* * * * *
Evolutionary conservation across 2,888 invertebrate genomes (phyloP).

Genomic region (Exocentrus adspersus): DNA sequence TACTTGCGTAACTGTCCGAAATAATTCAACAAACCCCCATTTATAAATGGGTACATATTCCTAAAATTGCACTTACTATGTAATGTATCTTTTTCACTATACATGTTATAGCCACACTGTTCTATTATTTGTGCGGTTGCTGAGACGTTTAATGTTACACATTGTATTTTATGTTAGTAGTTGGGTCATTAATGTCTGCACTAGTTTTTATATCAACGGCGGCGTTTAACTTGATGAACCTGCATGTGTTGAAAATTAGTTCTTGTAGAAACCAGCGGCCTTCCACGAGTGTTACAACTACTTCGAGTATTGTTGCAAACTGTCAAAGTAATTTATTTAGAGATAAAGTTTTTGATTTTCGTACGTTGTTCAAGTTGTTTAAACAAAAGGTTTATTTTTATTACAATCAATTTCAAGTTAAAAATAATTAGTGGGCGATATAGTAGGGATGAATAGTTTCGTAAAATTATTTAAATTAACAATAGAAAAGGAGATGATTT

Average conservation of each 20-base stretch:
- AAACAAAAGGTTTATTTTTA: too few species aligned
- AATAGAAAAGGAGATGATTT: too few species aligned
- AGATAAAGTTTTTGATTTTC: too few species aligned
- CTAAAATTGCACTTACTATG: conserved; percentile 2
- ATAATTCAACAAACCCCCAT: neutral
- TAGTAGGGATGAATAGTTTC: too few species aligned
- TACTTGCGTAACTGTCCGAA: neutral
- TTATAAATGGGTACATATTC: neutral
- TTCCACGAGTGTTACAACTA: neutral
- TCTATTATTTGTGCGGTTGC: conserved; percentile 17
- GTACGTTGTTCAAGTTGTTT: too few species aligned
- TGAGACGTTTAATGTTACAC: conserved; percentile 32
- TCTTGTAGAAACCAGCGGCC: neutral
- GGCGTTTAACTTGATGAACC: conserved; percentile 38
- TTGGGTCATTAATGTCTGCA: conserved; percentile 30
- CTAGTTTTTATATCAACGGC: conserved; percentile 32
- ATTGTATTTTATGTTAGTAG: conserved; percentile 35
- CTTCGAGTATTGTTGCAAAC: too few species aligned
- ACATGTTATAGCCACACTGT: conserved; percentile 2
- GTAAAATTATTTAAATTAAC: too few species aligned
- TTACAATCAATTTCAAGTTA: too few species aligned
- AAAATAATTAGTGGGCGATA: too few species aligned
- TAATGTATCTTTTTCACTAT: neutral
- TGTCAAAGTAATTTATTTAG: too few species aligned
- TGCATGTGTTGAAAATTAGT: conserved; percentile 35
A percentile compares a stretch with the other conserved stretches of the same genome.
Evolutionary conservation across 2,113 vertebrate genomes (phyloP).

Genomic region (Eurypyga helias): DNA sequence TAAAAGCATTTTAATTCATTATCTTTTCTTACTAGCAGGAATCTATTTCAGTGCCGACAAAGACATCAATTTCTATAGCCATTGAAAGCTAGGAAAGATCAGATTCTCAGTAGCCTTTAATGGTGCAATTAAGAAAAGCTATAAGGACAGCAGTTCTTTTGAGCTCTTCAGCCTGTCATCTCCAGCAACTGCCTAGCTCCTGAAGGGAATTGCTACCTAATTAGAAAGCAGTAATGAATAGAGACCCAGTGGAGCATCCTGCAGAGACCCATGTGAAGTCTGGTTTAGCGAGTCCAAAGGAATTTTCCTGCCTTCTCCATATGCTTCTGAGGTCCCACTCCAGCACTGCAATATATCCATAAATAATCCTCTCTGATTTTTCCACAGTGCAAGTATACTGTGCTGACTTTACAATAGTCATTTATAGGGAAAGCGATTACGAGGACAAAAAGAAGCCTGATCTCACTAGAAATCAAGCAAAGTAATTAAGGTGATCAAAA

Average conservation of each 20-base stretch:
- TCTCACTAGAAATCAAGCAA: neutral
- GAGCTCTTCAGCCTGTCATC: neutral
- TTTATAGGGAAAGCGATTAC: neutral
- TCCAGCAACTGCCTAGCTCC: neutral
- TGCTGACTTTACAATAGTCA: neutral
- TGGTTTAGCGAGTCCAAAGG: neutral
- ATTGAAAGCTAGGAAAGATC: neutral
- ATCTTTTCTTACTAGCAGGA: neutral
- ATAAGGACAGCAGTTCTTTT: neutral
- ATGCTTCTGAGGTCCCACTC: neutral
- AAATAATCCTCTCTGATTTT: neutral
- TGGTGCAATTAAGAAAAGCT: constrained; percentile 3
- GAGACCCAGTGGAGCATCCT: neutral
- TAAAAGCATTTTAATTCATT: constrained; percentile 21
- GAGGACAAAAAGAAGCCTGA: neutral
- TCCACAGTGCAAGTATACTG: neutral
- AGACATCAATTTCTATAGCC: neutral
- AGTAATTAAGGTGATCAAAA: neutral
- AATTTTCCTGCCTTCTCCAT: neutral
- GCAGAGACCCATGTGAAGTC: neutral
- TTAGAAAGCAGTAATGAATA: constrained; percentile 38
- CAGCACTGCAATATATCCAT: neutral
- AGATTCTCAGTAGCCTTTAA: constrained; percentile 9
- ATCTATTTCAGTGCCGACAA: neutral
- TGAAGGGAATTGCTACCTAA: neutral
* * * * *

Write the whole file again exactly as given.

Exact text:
Evolutionary conservation across 2,888 invertebrate genomes (phyloP).

Genomic region (Exocentrus adspersus): DNA sequence TACTTGCGTAACTGTCCGAAATAATTCAACAAACCCCCATTTATAAATGGGTACATATTCCTAAAATTGCACTTACTATGTAATGTATCTTTTTCACTATACATGTTATAGCCACACTGTTCTATTATTTGTGCGGTTGCTGAGACGTTTAATGTTACACATTGTATTTTATGTTAGTAGTTGGGTCATTAATGTCTGCACTAGTTTTTATATCAACGGCGGCGTTTAACTTGATGAACCTGCATGTGTTGAAAATTAGTTCTTGTAGAAACCAGCGGCCTTCCACGAGTGTTACAACTACTTCGAGTATTGTTGCAAACTGTCAAAGTAATTTATTTAGAGATAAAGTTTTTGATTTTCGTACGTTGTTCAAGTTGTTTAAACAAAAGGTTTATTTTTATTACAATCAATTTCAAGTTAAAAATAATTAGTGGGCGATATAGTAGGGATGAATAGTTTCGTAAAATTATTTAAATTAACAATAGAAAAGGAGATGATTT

Average conservation of each 20-base stretch:
- AAACAAAAGGTTTATTTTTA: too few species aligned
- AATAGAAAAGGAGATGATTT: too few species aligned
- AGATAAAGTTTTTGATTTTC: too few species aligned
- CTAAAATTGCACTTACTATG: conserved; percentile 2
- ATAATTCAACAAACCCCCAT: neutral
- TAGTAGGGATGAATAGTTTC: too few species aligned
- TACTTGCGTAACTGTCCGAA: neutral
- TTATAAATGGGTACATATTC: neutral
- TTCCACGAGTGTTACAACTA: neutral
- TCTATTATTTGTGCGGTTGC: conserved; percentile 17
- GTACGTTGTTCAAGTTGTTT: too few species aligned
- TGAGACGTTTAATGTTACAC: conserved; percentile 32
- TCTTGTAGAAACCAGCGGCC: neutral
- GGCGTTTAACTTGATGAACC: conserved; percentile 38
- TTGGGTCATTAATGTCTGCA: conserved; percentile 30
- CTAGTTTTTATATCAACGGC: conserved; percentile 32
- ATTGTATTTTATGTTAGTAG: conserved; percentile 35
- CTTCGAGTATTGTTGCAAAC: too few species aligned
- ACATGTTATAGCCACACTGT: conserved; percentile 2
- GTAAAATTATTTAAATTAAC: too few species aligned
- TTACAATCAATTTCAAGTTA: too few species aligned
- AAAATAATTAGTGGGCGATA: too few species aligned
- TAATGTATCTTTTTCACTAT: neutral
- TGTCAAAGTAATTTATTTAG: too few species aligned
- TGCATGTGTTGAAAATTAGT: conserved; percentile 35
A percentile compares a stretch with the other conserved stretches of the same genome.
Evolutionary conservation across 2,113 vertebrate genomes (phyloP).

Genomic region (Eurypyga helias): DNA sequence TAAAAGCATTTTAATTCATTATCTTTTCTTACTAGCAGGAATCTATTTCAGTGCCGACAAAGACATCAATTTCTATAGCCATTGAAAGCTAGGAAAGATCAGATTCTCAGTAGCCTTTAATGGTGCAATTAAGAAAAGCTATAAGGACAGCAGTTCTTTTGAGCTCTTCAGCCTGTCATCTCCAGCAACTGCCTAGCTCCTGAAGGGAATTGCTACCTAATTAGAAAGCAGTAATGAATAGAGACCCAGTGGAGCATCCTGCAGAGACCCATGTGAAGTCTGGTTTAGCGAGTCCAAAGGAATTTTCCTGCCTTCTCCATATGCTTCTGAGGTCCCACTCCAGCACTGCAATATATCCATAAATAATCCTCTCTGATTTTTCCACAGTGCAAGTATACTGTGCTGACTTTACAATAGTCATTTATAGGGAAAGCGATTACGAGGACAAAAAGAAGCCTGATCTCACTAGAAATCAAGCAAAGTAATTAAGGTGATCAAAA

Average conservation of each 20-base stretch:
- TCTCACTAGAAATCAAGCAA: neutral
- GAGCTCTTCAGCCTGTCATC: neutral
- TTTATAGGGAAAGCGATTAC: neutral
- TCCAGCAACTGCCTAGCTCC: neutral
- TGCTGACTTTACAATAGTCA: neutral
- TGGTTTAGCGAGTCCAAAGG: neutral
- ATTGAAAGCTAGGAAAGATC: neutral
- ATCTTTTCTTACTAGCAGGA: neutral
- ATAAGGACAGCAGTTCTTTT: neutral
- ATGCTTCTGAGGTCCCACTC: neutral
- AAATAATCCTCTCTGATTTT: neutral
- TGGTGCAATTAAGAAAAGCT: constrained; percentile 3
- GAGACCCAGTGGAGCATCCT: neutral
- TAAAAGCATTTTAATTCATT: constrained; percentile 21
- GAGGACAAAAAGAAGCCTGA: neutral
- TCCACAGTGCAAGTATACTG: neutral
- AGACATCAATTTCTATAGCC: neutral
- AGTAATTAAGGTGATCAAAA: neutral
- AATTTTCCTGCCTTCTCCAT: neutral
- GCAGAGACCCATGTGAAGTC: neutral
- TTAGAAAGCAGTAATGAATA: constrained; percentile 38
- CAGCACTGCAATATATCCAT: neutral
- AGATTCTCAGTAGCCTTTAA: constrained; percentile 9
- ATCTATTTCAGTGCCGACAA: neutral
- TGAAGGGAATTGCTACCTAA: neutral